The one thing that everyone knows about air conditioners is that they are a great solution to cooling rooms in hot weather conditions. Whether you live in a permanently hot country or just need it during the hot summer months, air conditioning can mean that you sleep better, work better, or are just generally more comfortable.
What a lot of people don’t know is how air conditioners work.
How Air Conditioners were Invented
Modern air conditioning systems were first developed in 1902 when an electrical engineer named Willis Haviland Carrier was tasked with solving a humidity problem in a lithographing and publishing company in New York. The humidity in the air would dampen the paper, making printing difficult. Carrier’s solution was to blow the hot and humid air across cold pipes, and as cold air cannot hold as much moisture as hot air, the humidity was reduced. And of course, an extra side effect was that the air also became cooler.
The Science behind Air Conditioners
Modern air conditioners are based on a simple scientific phenomenon, which is that when liquid turns into a gas, it absorbs heat. This process, called phase conversion, is stimulated by special chemicals which evaporate and repeatedly condense through a coil system.
The other main part of the air conditioning process is the numerous fans which are used to blow the air across the cold coils which include the chemical compounds.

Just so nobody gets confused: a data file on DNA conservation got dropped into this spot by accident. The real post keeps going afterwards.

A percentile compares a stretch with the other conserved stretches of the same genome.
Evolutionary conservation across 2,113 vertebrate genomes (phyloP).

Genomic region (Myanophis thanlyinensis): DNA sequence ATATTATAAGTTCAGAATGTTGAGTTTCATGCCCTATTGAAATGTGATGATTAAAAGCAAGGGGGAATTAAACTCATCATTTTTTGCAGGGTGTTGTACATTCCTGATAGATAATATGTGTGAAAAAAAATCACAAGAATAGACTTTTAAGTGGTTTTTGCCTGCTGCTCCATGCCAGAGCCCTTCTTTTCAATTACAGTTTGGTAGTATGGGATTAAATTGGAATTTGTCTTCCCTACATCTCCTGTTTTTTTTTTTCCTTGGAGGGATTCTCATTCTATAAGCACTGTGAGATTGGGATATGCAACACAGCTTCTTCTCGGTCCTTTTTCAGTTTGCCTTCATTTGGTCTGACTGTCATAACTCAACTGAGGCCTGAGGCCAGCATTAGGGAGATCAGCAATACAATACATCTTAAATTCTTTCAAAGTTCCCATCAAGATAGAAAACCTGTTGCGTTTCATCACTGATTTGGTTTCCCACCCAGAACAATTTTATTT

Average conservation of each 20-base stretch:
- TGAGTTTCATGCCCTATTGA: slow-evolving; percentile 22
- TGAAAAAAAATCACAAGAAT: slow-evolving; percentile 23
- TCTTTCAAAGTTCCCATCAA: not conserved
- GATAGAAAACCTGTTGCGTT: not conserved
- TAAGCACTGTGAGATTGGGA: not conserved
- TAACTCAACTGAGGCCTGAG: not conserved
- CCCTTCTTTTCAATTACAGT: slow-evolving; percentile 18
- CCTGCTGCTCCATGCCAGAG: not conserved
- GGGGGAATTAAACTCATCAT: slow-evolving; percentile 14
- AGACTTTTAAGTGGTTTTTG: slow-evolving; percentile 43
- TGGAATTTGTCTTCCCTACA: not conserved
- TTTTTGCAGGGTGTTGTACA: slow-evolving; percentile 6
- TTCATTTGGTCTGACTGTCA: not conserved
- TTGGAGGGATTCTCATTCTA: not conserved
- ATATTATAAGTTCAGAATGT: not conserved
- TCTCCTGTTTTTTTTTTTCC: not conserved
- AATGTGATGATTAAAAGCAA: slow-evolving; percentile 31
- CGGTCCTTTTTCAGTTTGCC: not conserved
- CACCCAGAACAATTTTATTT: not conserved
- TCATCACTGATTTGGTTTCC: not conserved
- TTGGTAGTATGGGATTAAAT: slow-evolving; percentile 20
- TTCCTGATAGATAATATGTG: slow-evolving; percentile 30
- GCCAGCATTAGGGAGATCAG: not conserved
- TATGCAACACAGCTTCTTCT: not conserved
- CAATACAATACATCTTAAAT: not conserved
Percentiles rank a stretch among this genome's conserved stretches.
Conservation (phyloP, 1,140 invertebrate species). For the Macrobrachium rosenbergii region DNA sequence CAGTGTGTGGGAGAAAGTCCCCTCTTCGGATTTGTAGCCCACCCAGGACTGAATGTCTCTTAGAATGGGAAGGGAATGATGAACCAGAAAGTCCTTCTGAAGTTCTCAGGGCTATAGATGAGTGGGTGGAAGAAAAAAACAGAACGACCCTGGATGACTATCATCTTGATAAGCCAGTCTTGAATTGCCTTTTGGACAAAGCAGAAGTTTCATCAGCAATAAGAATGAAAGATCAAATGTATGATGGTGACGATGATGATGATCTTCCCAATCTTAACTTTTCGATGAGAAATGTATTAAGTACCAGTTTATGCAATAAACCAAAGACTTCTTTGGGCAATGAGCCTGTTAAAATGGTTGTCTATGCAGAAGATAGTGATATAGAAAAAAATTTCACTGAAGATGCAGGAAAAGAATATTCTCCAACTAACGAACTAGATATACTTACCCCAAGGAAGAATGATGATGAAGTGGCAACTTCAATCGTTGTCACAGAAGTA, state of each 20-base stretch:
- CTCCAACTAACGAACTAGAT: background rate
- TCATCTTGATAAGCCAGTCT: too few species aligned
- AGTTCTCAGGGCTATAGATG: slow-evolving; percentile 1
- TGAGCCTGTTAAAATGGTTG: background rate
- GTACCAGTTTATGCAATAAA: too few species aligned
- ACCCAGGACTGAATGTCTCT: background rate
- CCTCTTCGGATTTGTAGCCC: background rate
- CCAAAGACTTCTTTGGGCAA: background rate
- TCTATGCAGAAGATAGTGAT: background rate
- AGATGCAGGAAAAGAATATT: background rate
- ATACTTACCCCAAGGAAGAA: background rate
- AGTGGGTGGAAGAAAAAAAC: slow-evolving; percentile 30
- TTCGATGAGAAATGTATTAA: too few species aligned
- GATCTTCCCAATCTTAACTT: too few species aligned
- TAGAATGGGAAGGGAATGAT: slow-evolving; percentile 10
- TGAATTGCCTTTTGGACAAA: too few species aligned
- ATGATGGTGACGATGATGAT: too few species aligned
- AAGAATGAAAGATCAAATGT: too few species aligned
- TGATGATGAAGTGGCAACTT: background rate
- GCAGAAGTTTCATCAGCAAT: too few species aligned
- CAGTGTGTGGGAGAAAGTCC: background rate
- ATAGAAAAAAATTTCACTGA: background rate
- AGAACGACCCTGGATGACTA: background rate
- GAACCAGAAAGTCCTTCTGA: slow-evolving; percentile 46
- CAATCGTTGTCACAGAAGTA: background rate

The In and Outs of AC Units
There are two distinct processes in successful air conditioning – the intake of warm air, and the output of compressed and cooled gas for conversion back to liquid.
For an efficient air conditioner, the gas has to be converted back into a liquid, and this is achieved by compressing it under high pressure, creating extra heat which is then pumped outside using another set of coils called condenser coils. As it turns back into a liquid, the process can start all over again, giving a continual cycle or air cooling.
The temperature of the gas or liquid is a key aspect of an air conditioning unit, so they have a thermostat which continually monitors and regulates it. There is also a filter which removes particles, meaning that air conditioners are a great solution for people with allergies to dust and other airborne particles. Through the very nature of the process, as shown in the very first air conditioners, they also act as dehumidifiers, and on humid days can also dispel an amount of water which was in the extra-humid air.
Types of Air Conditioners
While the processes are the same, there are different types of air conditioners which vary slightly.
The window air conditioners are set inside a window, all in one box, where the cool air is pumped out on the inside, and the hot air, to the outside.
Bigger air conditioners have the temperature controlled through the building’s heating system, and the side that produces the heat is kept in an exterior unit such as the side of your home. In industrial units, you’ll often see these on the roof.
To be able to use your air conditioner as efficiently as possible, it is important to understand how it works. The physics behind an air conditioner is actually very simple, and while there are a number of processes involved, the basics aren’t complicated.
For more information about air conditioning for your home or building, get in touch with Hamilton Home Comfort today.